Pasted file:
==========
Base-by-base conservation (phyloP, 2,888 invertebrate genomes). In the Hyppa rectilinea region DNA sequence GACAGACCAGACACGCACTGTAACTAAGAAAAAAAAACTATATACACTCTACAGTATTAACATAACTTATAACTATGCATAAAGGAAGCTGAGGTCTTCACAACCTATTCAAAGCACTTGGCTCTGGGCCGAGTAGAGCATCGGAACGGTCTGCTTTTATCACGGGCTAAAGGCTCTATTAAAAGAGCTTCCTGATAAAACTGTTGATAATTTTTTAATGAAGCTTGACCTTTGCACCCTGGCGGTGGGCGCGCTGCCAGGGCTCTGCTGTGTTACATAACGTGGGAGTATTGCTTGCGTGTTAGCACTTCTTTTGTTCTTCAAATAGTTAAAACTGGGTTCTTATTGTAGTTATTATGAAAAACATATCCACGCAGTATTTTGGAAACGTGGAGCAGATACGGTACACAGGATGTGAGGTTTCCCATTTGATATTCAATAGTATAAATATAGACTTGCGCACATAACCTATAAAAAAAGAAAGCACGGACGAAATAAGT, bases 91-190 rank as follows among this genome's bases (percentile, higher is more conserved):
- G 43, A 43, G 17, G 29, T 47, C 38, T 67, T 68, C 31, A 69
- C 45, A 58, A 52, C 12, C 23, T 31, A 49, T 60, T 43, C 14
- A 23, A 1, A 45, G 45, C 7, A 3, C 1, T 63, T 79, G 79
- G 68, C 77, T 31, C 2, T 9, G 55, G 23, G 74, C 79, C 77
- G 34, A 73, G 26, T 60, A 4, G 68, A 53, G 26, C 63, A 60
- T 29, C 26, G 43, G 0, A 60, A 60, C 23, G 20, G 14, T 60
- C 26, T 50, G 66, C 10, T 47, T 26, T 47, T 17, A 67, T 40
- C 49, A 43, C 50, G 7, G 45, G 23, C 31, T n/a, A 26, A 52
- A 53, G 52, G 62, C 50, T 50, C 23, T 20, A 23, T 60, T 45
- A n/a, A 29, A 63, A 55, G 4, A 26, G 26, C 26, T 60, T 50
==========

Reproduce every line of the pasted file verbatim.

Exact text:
Base-by-base conservation (phyloP, 2,888 invertebrate genomes). In the Hyppa rectilinea region DNA sequence GACAGACCAGACACGCACTGTAACTAAGAAAAAAAAACTATATACACTCTACAGTATTAACATAACTTATAACTATGCATAAAGGAAGCTGAGGTCTTCACAACCTATTCAAAGCACTTGGCTCTGGGCCGAGTAGAGCATCGGAACGGTCTGCTTTTATCACGGGCTAAAGGCTCTATTAAAAGAGCTTCCTGATAAAACTGTTGATAATTTTTTAATGAAGCTTGACCTTTGCACCCTGGCGGTGGGCGCGCTGCCAGGGCTCTGCTGTGTTACATAACGTGGGAGTATTGCTTGCGTGTTAGCACTTCTTTTGTTCTTCAAATAGTTAAAACTGGGTTCTTATTGTAGTTATTATGAAAAACATATCCACGCAGTATTTTGGAAACGTGGAGCAGATACGGTACACAGGATGTGAGGTTTCCCATTTGATATTCAATAGTATAAATATAGACTTGCGCACATAACCTATAAAAAAAGAAAGCACGGACGAAATAAGT, bases 91-190 rank as follows among this genome's bases (percentile, higher is more conserved):
- G 43, A 43, G 17, G 29, T 47, C 38, T 67, T 68, C 31, A 69
- C 45, A 58, A 52, C 12, C 23, T 31, A 49, T 60, T 43, C 14
- A 23, A 1, A 45, G 45, C 7, A 3, C 1, T 63, T 79, G 79
- G 68, C 77, T 31, C 2, T 9, G 55, G 23, G 74, C 79, C 77
- G 34, A 73, G 26, T 60, A 4, G 68, A 53, G 26, C 63, A 60
- T 29, C 26, G 43, G 0, A 60, A 60, C 23, G 20, G 14, T 60
- C 26, T 50, G 66, C 10, T 47, T 26, T 47, T 17, A 67, T 40
- C 49, A 43, C 50, G 7, G 45, G 23, C 31, T n/a, A 26, A 52
- A 53, G 52, G 62, C 50, T 50, C 23, T 20, A 23, T 60, T 45
- A n/a, A 29, A 63, A 55, G 4, A 26, G 26, C 26, T 60, T 50